First Amos had “a thing” to do back on Earth. Then Alex wanted to go to Mars to apologise to his ex, and Naomi has an urgent, private and dangerous trip she needs to make to Ceres station. Holden finds himself alone on Tycho. This book is one where their personal universes do somersaults. They’re separated and each trying to do the best they can alone; they’re a close knit family, separated by hundreds of millions of miles of space. Each of the crew get their own point-of-view, which is cool to spend time in their heads.

Back in the first book, Holden comments on the fact that they’re all on the ice hauler, the Canterbury, because everyone has a past. No one with their level of competency signs up for the grueling dead-end job unless they were running from something. In this novel Corey peels back layers of each crew member’s past.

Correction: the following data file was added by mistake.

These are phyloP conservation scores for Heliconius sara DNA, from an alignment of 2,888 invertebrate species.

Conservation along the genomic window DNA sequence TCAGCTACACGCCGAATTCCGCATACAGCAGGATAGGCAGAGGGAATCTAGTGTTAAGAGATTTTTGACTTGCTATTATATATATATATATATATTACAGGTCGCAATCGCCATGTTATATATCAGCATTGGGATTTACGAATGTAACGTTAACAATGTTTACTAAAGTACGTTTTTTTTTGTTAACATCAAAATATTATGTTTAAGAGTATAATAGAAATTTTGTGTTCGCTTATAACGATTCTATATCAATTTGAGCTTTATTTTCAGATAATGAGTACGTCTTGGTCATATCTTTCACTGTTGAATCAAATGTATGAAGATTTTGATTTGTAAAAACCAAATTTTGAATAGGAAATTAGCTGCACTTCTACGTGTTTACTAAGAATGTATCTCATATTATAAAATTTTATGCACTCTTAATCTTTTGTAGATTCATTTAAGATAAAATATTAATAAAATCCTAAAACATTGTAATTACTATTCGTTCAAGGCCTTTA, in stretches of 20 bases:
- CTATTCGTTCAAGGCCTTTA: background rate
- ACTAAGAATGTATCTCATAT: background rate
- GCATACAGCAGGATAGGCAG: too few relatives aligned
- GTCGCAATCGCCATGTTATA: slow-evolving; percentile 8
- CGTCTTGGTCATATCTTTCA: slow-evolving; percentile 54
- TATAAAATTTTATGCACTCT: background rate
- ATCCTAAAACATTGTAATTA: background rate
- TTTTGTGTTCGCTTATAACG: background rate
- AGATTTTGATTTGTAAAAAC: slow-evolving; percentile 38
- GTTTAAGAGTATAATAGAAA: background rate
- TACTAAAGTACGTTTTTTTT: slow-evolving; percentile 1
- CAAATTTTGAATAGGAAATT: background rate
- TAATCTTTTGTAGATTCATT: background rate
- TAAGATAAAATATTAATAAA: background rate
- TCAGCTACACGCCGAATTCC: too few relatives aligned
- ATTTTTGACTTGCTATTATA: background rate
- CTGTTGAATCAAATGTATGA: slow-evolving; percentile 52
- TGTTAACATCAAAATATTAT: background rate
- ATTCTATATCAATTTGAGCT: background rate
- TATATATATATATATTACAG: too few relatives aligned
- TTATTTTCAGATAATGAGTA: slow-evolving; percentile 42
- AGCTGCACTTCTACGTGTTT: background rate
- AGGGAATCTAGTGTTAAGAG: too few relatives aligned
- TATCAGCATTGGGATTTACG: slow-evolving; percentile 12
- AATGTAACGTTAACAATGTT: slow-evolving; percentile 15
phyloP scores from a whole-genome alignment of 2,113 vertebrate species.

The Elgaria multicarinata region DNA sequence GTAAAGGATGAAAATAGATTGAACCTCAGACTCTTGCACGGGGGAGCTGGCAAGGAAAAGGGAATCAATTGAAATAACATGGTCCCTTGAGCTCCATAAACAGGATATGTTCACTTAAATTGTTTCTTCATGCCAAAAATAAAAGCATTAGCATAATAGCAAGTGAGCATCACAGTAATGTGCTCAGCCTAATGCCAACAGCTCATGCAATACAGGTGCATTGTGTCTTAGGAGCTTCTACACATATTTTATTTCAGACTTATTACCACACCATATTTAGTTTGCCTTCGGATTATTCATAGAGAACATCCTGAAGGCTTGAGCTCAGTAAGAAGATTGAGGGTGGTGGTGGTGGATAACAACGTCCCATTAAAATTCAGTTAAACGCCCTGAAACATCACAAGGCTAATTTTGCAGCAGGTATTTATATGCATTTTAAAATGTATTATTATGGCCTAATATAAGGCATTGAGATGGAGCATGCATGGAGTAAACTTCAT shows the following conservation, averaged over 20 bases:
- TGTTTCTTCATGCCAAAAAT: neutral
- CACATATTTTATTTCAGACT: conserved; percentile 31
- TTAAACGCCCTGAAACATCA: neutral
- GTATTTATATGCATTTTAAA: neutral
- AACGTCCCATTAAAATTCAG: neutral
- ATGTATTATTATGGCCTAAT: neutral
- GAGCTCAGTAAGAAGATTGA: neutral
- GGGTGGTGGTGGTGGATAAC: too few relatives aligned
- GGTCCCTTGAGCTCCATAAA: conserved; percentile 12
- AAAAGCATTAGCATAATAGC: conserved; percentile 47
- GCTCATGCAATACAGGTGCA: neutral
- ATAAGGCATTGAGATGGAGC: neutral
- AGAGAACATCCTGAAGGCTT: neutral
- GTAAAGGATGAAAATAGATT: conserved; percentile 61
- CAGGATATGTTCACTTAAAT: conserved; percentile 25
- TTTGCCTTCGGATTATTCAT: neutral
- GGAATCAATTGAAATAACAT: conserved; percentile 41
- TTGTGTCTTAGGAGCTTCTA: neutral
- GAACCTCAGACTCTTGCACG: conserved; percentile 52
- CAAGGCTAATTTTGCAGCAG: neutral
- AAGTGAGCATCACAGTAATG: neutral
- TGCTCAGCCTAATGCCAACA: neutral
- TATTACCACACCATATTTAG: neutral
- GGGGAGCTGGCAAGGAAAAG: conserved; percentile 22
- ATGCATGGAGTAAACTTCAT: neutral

One thing that strikes me upon reflection is how I feel about the characters. I have a greater sense of warmth toward them, at only book 5, than I did toward Rand et al in the 14 books of the Wheel of Time. Why is that? I think part of it is because in WOT the characters are often working against each other, at least somewhat. Whether it’s their personality or the conflicts of their occupations, they aren’t one big happy family. The team of the Roci, meanwhile, is always fiercely guarding each other… which is part of what endears them to me. Perhaps that’s unfair, given they are often separated from each other? Maybe it’s the genre. In WOT, fantasy, the characters are powerful, and perhaps more un-relatable. In The Expanse they’re all ‘human’, with no super powers, and therefore more relatable.